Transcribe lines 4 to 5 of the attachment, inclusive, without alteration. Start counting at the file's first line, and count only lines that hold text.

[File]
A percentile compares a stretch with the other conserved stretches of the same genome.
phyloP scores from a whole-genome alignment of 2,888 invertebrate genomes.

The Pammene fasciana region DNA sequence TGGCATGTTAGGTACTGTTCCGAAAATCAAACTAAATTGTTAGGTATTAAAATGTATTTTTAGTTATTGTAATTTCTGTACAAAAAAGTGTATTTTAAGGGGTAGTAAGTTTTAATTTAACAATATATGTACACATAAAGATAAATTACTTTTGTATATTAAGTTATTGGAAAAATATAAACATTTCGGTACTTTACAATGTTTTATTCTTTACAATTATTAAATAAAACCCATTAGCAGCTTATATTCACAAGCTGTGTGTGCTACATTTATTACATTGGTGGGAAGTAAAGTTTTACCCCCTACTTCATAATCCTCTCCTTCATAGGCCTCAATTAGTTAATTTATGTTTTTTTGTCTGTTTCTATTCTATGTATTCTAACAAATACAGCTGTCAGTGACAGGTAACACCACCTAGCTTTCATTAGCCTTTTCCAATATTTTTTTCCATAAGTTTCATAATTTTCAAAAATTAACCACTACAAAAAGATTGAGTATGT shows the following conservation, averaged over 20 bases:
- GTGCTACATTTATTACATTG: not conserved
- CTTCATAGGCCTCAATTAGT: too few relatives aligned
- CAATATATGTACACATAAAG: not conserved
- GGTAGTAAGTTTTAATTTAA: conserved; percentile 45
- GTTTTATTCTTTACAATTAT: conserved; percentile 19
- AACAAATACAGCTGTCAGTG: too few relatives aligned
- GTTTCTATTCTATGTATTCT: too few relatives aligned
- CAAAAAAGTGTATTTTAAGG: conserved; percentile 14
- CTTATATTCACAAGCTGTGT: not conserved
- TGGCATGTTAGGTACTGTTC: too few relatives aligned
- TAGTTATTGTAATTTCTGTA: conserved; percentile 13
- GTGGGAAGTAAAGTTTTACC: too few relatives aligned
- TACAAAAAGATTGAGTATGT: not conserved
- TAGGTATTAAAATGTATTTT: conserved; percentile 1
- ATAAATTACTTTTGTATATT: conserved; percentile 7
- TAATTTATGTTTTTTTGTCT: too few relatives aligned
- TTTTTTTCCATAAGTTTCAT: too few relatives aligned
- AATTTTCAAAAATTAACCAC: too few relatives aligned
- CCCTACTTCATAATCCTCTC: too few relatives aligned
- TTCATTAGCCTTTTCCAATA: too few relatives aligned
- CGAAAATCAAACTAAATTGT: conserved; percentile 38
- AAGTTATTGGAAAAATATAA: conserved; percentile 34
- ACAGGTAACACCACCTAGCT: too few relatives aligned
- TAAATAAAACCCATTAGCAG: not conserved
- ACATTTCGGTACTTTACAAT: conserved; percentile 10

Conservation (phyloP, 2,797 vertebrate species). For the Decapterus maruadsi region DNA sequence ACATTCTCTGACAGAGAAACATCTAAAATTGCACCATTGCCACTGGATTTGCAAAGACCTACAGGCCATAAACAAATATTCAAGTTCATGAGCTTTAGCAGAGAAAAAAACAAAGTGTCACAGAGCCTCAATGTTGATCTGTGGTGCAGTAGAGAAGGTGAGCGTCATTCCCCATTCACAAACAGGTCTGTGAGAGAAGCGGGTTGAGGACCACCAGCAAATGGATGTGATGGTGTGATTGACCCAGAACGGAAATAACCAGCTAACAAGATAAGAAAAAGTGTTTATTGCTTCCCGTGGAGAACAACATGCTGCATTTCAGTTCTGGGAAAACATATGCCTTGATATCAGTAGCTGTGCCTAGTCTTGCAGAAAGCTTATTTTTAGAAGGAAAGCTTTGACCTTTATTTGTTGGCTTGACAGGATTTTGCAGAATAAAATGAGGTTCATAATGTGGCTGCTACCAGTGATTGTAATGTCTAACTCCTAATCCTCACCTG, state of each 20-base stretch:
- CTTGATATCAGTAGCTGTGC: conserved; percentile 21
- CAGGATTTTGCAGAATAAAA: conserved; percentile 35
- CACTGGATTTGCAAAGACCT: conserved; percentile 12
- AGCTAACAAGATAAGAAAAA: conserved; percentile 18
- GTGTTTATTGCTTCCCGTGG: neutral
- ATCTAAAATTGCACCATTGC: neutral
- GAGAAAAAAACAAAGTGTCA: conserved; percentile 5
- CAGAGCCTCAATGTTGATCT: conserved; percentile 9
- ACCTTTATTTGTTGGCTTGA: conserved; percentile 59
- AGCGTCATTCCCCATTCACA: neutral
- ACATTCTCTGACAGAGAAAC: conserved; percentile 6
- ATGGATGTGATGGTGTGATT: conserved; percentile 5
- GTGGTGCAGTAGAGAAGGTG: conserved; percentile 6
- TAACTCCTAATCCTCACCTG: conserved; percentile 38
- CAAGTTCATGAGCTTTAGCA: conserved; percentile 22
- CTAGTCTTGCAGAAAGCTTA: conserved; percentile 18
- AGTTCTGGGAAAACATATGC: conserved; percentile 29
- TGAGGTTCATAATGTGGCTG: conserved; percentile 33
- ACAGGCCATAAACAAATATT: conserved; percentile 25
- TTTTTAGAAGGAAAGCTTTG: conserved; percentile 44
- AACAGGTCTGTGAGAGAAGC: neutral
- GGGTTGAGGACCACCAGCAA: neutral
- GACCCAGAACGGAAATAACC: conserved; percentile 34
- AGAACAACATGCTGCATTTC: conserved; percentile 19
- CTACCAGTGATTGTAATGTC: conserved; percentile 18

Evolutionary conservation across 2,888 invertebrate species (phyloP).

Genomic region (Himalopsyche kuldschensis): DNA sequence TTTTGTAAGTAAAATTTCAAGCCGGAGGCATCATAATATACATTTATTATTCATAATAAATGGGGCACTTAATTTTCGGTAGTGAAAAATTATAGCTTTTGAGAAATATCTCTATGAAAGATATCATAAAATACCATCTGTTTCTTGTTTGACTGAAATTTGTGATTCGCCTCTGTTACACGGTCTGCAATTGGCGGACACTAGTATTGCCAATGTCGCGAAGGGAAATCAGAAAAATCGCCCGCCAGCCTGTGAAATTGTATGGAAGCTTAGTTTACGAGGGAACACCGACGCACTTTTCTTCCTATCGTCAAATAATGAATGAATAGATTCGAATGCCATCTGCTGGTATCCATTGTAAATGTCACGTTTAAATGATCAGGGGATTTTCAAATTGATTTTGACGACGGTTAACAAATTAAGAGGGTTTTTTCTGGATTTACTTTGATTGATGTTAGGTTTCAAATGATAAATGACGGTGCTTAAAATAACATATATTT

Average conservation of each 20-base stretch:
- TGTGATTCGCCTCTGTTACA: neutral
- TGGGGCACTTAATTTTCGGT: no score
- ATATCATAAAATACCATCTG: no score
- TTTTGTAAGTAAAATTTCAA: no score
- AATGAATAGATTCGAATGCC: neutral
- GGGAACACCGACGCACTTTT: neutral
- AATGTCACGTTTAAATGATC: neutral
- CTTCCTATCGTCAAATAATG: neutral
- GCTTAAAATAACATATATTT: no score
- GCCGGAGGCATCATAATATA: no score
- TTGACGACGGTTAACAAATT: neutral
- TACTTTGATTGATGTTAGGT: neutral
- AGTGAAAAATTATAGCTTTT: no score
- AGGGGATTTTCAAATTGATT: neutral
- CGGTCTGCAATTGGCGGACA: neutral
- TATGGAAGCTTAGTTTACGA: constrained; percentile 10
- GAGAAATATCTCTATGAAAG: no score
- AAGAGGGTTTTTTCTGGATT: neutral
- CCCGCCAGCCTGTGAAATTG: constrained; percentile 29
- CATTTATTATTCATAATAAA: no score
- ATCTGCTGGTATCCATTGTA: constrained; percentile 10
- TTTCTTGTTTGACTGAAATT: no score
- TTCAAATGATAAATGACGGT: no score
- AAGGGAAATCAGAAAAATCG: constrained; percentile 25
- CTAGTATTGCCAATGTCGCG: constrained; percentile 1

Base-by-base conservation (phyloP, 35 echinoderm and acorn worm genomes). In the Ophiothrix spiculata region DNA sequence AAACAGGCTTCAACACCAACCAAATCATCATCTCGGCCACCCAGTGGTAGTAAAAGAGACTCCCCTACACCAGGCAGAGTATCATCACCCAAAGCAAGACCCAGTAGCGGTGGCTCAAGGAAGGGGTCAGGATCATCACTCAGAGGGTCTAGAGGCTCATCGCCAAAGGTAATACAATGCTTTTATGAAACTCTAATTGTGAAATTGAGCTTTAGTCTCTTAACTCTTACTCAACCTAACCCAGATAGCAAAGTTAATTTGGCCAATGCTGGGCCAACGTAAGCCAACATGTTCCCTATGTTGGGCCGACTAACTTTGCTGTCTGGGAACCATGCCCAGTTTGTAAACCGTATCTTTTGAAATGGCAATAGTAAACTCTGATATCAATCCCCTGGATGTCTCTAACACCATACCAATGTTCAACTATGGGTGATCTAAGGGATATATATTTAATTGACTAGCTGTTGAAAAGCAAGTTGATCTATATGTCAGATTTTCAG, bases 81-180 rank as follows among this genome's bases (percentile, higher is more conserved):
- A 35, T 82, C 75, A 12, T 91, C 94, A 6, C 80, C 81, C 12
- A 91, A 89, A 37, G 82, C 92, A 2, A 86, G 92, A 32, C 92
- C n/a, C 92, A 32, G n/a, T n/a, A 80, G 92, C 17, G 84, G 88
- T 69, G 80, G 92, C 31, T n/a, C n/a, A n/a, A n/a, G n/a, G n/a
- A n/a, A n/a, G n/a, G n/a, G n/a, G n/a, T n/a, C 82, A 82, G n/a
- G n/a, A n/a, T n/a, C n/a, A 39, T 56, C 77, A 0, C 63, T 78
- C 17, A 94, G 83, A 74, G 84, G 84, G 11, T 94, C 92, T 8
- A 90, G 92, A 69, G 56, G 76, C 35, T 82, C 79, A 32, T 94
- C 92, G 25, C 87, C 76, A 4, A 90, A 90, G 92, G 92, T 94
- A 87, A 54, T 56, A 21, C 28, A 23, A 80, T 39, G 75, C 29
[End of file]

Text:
- GTGCTACATTTATTACATTG: not conserved
- CTTCATAGGCCTCAATTAGT: too few relatives aligned